The Great Porting Adventure: Day 7

In this episode, our hero does battle with the beasts known as music and vsync… and wins.

Last time, I wrote about how I had successfully transitioned to a SoundEffect-based audio system. This was true, but it was also not the end goal. I was playing my music as a SoundEffect as well, which had the unfortunate requirement of all the source files being in .wav format. This meant that the music in my game was taking up about 170MB of space. Yikes.

There are two ways you deal with this in XNA land: switch to XACT to get fancy xWMA compression (not an option) or use the Song API to load in MP3 or WMA files (which both end up as built WMA files). Simple, right?

So I switched up my audio system to use Songs whenever a music cue was played (and updated the pipeline and content loader accordingly to use Song objects instead of SoundEffects for music cues). Then I remembered some of the drawbacks to the Song API.

You can only have one Song playing at a time, so there’s no way to do cross-fading. What’s more, the Song is controlled through the MediaPlayer class which has ridiculous overhead doing simple things like changing Volume. That means it’s impractical to do fading out manually by adjusting Volume. It’s possible, but you take a big performance hit for something simple (on Xbox anyway).

So I reverted all of those changes and went back to using SoundEffect for music. I realized that you can actually use waves processed with a bit of compression (ADPCM) and still load them as SoundEffect objects. This was great, because it saved something like 70% filesize for “Medium” quality (which sounds fine for the chiptune-style music I have).

Next I had to solve the pesky problem of not being able to play multiple SoundEffectInstances of the same SoundEffect (a limitation of the current build of MonoGame). Fortunately, there is an outstanding pull request on the MonoGame github project that integrates OpenAL support along with a bunch of missing SoundEffect functionality. I had to download and build maccore and monomac from source first, but that was a simple case of cloning those repos and running “make” from inside the monomac folder.

This is a picture of the OpenAL logo, because otherwise this post would be mostly text.

After all that – it didn’t work! Turns out that OpenAL doesn’t seem to support ADPCM wave files, so I’m back to square one as far as music goes.

Or am I? OpenAL can read MP3 files. And the SoundEffect object doesn’t care what’s in its buffer. So I can actually load MP3 files as SoundEffects directly using MonoGame! Vanilla XNA can’t even do that!

I had one more bug where I wasn’t disposing of SoundEffectInstance objects properly (my code), but once that was fixed, everything seemed to be working perfectly. Yay!

Next on the docket was vsync. The screen tearing I was experiencing was unacceptable, so vsync was definitely required. Thankfully, @SoftSavage (the current MonoGame coordinator) pointed me in the right direction with some docs from Apple on the subject. It was a simple case of finding out where to get the OpenGLContext and then set up the SwapInterval. Since I had just built monomac from source, this was relatively easy to track down and then add it to Game.applyChanges() thusly (line 19):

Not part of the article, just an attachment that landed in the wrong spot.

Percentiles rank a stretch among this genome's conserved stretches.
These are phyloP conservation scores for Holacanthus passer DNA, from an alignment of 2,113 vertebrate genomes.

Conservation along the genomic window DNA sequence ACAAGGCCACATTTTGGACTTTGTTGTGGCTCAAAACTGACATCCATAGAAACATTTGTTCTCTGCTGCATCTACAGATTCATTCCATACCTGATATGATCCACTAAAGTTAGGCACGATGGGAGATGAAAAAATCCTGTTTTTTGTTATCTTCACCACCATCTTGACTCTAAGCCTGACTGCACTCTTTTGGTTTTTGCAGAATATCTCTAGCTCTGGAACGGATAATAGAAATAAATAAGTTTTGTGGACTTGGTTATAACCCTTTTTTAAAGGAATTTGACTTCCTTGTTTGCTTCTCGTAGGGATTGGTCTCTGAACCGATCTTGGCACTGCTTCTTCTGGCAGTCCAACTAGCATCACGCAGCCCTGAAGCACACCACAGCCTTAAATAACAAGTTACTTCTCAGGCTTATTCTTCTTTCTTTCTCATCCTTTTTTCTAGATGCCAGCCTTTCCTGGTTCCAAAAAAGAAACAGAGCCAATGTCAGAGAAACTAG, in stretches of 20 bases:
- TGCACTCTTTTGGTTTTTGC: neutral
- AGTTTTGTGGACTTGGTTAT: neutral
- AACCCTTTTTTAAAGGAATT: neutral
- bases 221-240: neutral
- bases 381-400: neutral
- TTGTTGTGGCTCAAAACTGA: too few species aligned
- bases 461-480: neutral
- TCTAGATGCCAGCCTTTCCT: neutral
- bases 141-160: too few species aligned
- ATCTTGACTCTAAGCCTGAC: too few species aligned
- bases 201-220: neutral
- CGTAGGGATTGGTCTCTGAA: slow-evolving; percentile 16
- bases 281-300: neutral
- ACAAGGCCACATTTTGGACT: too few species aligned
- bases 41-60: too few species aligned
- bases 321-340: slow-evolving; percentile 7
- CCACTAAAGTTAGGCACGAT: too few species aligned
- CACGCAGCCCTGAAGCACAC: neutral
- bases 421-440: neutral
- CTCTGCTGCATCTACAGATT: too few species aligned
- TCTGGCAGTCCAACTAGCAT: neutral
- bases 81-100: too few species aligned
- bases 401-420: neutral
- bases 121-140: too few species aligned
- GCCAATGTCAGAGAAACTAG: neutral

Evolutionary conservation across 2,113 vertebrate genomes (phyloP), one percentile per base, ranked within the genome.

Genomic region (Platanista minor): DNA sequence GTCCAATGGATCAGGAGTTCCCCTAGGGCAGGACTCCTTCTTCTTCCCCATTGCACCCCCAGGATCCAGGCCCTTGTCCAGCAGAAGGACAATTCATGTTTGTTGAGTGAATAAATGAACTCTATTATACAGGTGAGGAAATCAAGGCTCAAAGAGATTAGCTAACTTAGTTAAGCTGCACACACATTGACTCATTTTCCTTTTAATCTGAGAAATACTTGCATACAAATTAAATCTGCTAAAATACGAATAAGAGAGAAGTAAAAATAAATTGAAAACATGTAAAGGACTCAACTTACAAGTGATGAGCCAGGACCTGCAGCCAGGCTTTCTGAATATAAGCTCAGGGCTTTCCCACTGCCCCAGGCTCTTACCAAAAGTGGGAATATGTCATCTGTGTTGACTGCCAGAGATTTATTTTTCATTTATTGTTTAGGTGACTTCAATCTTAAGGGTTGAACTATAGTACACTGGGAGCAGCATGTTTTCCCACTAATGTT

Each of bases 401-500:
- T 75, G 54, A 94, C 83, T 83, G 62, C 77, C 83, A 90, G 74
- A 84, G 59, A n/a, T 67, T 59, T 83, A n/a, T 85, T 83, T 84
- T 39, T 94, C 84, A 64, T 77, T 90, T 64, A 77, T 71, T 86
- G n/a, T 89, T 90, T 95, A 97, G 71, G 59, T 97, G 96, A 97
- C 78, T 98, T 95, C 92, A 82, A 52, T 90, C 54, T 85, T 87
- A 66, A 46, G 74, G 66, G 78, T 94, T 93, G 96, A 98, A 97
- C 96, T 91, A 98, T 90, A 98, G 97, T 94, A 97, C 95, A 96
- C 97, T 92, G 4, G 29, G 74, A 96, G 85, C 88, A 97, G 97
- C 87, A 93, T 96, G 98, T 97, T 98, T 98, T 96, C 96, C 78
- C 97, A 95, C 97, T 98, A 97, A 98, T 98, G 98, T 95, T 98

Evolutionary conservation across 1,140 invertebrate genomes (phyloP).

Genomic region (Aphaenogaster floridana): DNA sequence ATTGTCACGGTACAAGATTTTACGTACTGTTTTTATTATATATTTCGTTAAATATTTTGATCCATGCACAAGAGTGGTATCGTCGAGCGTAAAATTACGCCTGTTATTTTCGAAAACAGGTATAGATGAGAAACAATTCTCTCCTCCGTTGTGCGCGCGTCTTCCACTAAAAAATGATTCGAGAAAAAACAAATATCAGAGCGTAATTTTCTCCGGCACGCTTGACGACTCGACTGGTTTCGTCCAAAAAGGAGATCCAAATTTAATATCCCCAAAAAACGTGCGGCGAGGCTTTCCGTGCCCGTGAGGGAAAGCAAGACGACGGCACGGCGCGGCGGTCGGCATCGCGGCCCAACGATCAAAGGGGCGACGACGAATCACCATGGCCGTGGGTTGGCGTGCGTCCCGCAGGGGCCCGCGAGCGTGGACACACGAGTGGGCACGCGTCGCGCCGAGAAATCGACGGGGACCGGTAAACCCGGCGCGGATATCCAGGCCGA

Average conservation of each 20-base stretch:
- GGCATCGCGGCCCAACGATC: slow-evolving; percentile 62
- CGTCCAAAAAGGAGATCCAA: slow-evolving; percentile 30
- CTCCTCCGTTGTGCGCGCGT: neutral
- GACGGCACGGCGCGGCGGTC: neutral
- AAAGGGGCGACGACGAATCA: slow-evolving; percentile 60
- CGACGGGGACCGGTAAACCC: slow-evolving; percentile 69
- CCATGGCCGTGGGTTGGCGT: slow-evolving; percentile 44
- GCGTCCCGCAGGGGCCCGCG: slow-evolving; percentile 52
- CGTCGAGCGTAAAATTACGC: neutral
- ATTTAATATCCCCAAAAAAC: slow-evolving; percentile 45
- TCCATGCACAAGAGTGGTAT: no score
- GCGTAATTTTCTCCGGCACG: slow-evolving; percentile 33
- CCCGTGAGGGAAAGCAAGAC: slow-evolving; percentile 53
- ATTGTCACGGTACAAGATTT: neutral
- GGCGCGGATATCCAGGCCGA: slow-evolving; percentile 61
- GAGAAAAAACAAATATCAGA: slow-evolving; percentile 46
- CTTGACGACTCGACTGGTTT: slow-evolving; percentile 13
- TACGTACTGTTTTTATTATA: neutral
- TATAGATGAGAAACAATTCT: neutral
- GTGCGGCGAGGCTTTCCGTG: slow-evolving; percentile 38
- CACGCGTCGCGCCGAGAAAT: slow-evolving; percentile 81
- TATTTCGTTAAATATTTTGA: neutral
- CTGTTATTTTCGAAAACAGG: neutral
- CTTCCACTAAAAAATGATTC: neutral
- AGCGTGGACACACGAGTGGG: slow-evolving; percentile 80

internal void applyChanges()
{
    if (GraphicsDevice.PresentationParameters.IsFullScreen)
        _platform.EnterFullScreen();
    else
        _platform.ExitFullScreen();

    // FIXME: Is this the correct/best way to set the viewport? There
    // are/were several snippets like this through the project.
    var viewport = new Viewport();

    viewport.X = 0;
    viewport.Y = 0;
    viewport.Width = GraphicsDevice.PresentationParameters.BackBufferWidth;
    viewport.Height = GraphicsDevice.PresentationParameters.BackBufferHeight;

    GraphicsDevice.Viewport = viewport;

    _platform.Window.OpenGLContext.SwapInterval = graphicsDeviceManager.SynchronizeWithVerticalRetrace;
}

There was a bit of other housekeeping to get the above code to work, so I include that only to show you the general idea. There is one other odd and important thing thing: in monomac, the MonoMacGameView class (parent of the GameWindow your game runs in) looks like this:

public void Run (double updatesPerSecond)
{
    AssertValid ();
    if (updatesPerSecond == 0.0) {
        Run ();
        return;
    }

    OnLoad (EventArgs.Empty);

    // Here we set these to false for now and let the main logic continue
    // in the future we may open up these properties to the public
    SwapInterval = false;
    DisplaylinkSupported = false;

    // Synchronize buffer swaps with vertical refresh rate
    openGLContext.SwapInterval = SwapInterval;

    if (displayLinkSupported)
        SetupDisplayLink ();

        StartAnimation (updatesPerSecond);
    }

You can see that vsync will be disabled no matter what you do (line 13). Fortunately, this only occurs just before the first Update. It does mean that you have to setup vsync after your Game has called Initialize(). I just added the following to MacGamePlatform.StartRunLoop():


public override void StartRunLoop()
{
    _gameWindow.Run(1 / Game.TargetElapsedTime.TotalSeconds);

    //The first call to MonoMacGameView.Run disables vsync for some reason, so  give
    //the game a chance to re-enable it here
    this.Game.applyChanges();
}

And then everything was right as rain.

The game is really coming together now. I gave the app packager/installer a whirl too and that looks pretty straightforward, which is a breath of fresh air compared to making an installer on Windows. More work remains to be done key binds, controller support, my loading screens and some resolution/alt-tab support, but I’m getting close! Oh, and I suppose I’ll need to look into Mac Store requirements sooner rather than later too 🙂

Running total: 7 days, $112.87

The Great Porting Adventure: Day 6